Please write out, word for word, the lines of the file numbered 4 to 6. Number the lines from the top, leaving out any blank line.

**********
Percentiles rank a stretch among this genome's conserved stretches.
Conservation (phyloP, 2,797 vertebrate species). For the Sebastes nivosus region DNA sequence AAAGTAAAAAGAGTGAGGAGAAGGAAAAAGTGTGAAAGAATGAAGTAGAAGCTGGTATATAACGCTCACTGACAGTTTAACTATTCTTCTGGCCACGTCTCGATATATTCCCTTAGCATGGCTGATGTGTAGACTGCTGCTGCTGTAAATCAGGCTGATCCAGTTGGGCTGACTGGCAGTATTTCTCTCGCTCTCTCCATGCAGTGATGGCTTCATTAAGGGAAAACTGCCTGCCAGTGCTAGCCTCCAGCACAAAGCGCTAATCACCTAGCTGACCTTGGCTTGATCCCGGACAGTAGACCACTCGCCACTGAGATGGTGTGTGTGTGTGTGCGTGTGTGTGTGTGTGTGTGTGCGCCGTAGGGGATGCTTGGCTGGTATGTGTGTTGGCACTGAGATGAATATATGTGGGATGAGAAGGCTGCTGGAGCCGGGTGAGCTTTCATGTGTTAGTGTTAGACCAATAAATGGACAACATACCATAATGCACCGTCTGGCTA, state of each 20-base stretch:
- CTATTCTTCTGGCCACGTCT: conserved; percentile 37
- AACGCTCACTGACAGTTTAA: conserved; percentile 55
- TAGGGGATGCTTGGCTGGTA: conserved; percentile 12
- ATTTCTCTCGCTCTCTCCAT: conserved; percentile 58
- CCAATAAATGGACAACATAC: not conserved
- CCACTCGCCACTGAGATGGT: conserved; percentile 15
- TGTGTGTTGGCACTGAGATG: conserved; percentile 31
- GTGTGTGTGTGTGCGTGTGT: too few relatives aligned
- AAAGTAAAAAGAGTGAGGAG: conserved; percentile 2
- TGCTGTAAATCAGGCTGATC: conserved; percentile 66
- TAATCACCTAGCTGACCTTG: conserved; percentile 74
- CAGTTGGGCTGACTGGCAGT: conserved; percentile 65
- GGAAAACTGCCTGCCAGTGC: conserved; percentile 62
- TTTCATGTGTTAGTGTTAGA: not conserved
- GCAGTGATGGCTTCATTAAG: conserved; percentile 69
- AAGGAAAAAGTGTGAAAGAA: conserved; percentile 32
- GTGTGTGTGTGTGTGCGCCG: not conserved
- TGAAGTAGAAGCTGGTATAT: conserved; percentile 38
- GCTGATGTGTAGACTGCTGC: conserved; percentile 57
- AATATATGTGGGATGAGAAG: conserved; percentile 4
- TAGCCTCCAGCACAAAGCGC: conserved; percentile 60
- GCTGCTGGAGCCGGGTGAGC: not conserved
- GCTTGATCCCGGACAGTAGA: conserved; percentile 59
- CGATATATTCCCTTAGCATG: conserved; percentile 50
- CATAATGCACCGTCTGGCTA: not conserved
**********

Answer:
- AACGCTCACTGACAGTTTAA: conserved; percentile 55
- TAGGGGATGCTTGGCTGGTA: conserved; percentile 12
- ATTTCTCTCGCTCTCTCCAT: conserved; percentile 58